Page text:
Taking a quick nap at work. It seems like a major professional faux pas, right? However, that old taboo might actually be a thing of the past.
According to Christopher Lindholst, CEO of Restworks -- a company that provides workplace rest and napping installations for corporations, hospitals, and universities -- napping at work could actually be key to helping employees reach their full potential.
As a matter of fact, according to a poll by the National Sleep Foundation, 29% of respondents admitted to falling asleep or becoming very sleepy while on the job. Even further, it's reported that sleep deprivation costs American companies up to $63.2 billion per year in lost productivity.
So, it's no wonder that some big, well-known companies -- think Google, NASA, and Zappos -- are implementing these mid-day snoozes to help give their team members a boost. And, they aren't just expecting employees to slouch in their own desk chairs.
No, brief naps have become a key part of their company cultures, meaning they give their teams the appropriate spaces and atmospheres (from comfy chairs to dedicated nap rooms) to catch a few z's when they feel the need to recharge at work.
But, is this napping phenomenon really all it's cracked up to be?
Won't Employees Just Sleep All Day?
"When people first encounter the idea of napping at work, we often find they initially think that employees are going to sleep all day once you introduce the concept," says Lindholst, "But, that's not what happens at all."
Lindholst compares the napping concept to installing a fitness center at your office. Just because you've opened the on-site gym doesn't mean employees will abandon their desks and spend all day on the elliptical.
"They understand that this type of policy and facility is something to be thankful for and respected," he adds, "We provide guidance to our employers about this, but our installations are also designed to help users understand that the most efficient benefit they can get is from short, 15-20 minute naps."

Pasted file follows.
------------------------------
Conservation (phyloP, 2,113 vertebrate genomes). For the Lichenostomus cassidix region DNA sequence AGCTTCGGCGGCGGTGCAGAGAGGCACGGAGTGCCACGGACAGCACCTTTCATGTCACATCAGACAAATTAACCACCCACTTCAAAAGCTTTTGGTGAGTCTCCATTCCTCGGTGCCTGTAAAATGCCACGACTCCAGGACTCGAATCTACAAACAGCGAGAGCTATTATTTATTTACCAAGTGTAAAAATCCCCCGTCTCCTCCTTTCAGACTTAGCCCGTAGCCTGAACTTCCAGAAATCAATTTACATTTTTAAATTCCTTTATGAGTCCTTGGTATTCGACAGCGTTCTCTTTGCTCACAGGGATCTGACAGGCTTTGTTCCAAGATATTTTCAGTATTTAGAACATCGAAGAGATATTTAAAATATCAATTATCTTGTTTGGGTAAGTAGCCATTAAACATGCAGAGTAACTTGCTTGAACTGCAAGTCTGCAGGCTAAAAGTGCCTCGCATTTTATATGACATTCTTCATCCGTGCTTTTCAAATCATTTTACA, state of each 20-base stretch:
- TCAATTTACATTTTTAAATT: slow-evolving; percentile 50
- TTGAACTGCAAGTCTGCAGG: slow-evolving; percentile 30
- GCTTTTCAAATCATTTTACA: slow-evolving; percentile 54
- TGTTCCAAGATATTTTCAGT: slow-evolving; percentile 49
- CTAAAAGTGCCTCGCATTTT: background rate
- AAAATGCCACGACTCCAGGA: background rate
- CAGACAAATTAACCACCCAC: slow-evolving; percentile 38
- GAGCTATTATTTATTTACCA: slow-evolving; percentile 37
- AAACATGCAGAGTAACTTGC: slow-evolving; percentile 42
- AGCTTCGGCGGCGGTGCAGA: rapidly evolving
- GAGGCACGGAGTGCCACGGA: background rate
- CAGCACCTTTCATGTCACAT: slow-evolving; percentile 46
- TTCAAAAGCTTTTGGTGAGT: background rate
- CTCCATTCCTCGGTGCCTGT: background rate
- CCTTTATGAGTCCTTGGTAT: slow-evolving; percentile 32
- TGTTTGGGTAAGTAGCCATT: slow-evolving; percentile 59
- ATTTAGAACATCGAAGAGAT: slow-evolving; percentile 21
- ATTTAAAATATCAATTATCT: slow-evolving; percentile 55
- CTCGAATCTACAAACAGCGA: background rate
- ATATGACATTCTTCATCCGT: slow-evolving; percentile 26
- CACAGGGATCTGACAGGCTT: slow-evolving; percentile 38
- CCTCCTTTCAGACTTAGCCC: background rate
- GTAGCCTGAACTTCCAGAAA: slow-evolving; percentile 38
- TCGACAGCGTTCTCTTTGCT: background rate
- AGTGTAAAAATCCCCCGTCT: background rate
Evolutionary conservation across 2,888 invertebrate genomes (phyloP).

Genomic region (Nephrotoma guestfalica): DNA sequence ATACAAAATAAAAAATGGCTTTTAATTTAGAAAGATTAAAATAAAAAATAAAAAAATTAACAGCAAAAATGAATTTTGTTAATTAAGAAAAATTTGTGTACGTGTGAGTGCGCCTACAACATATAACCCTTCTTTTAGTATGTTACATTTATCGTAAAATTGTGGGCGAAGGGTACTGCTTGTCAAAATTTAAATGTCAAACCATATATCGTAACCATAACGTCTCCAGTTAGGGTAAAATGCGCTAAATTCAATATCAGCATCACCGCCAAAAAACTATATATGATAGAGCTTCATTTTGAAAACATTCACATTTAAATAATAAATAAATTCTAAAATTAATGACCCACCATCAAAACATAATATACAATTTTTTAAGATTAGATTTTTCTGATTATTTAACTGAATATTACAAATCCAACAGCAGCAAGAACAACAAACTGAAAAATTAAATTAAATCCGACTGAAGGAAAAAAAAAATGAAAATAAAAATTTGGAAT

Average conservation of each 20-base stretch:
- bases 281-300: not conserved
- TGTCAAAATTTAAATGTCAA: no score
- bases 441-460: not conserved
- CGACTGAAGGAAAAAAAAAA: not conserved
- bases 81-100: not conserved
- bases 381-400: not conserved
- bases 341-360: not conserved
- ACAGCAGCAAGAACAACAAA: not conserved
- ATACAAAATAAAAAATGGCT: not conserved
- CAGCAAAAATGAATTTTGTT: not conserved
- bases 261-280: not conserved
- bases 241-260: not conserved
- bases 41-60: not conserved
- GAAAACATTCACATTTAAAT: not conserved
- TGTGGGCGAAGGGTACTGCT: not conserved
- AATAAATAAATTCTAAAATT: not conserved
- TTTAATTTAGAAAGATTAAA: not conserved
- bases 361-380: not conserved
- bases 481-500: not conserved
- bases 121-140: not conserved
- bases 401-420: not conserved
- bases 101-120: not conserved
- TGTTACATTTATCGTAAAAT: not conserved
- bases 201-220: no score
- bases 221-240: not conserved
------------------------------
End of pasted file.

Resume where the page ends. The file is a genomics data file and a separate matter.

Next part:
The Science of Napping
Here's another criticism of workplace dozing that often crops up: Won't these afternoon power naps just cause employees to feel groggy and unmotivated?
It's an understandable question, but Lindholst asserts that it's not an issue.
"The science of napping is the same as that of sleep," he explains, "Essentially, your brain goes through various levels of activity -- called stages -- as you relax."
When you take a nap, you only touch on the lighter stages of sleep, which makes it much easier to wake up and resume activity. And, while many people assume that our minds simply shut down when we're sleeping, that isn't necessarily true either. Our brains remain very active at various stages of sleep.
""These short segments of sleep are actually restorative," Lindholst adds, "Naps have been well documented to improve alertness by 30%, and regular napping has health benefits including reducing risk of cardiovascular disease by 37%."
Are Naps the Future of Work?
It seems odd to think that sleeping on the job could become a widely accepted part of the workday, but it appears as if that's the direction we're heading in.
Of course, not all companies will institute a napping policy to help employees power through those mid-afternoon slumps. But, for those who do choose to offer this perk, it's somewhat easy to see why.
"Sleeping on the job is one of the best things you can do to boost your professional performance," concludes Lindholst, "A short, 15-20 minute nap boosts your cognitive abilities supporting productivity, improves your mood, and has long-term health benefits."
Well, in that case, go ahead and pass me a pillow.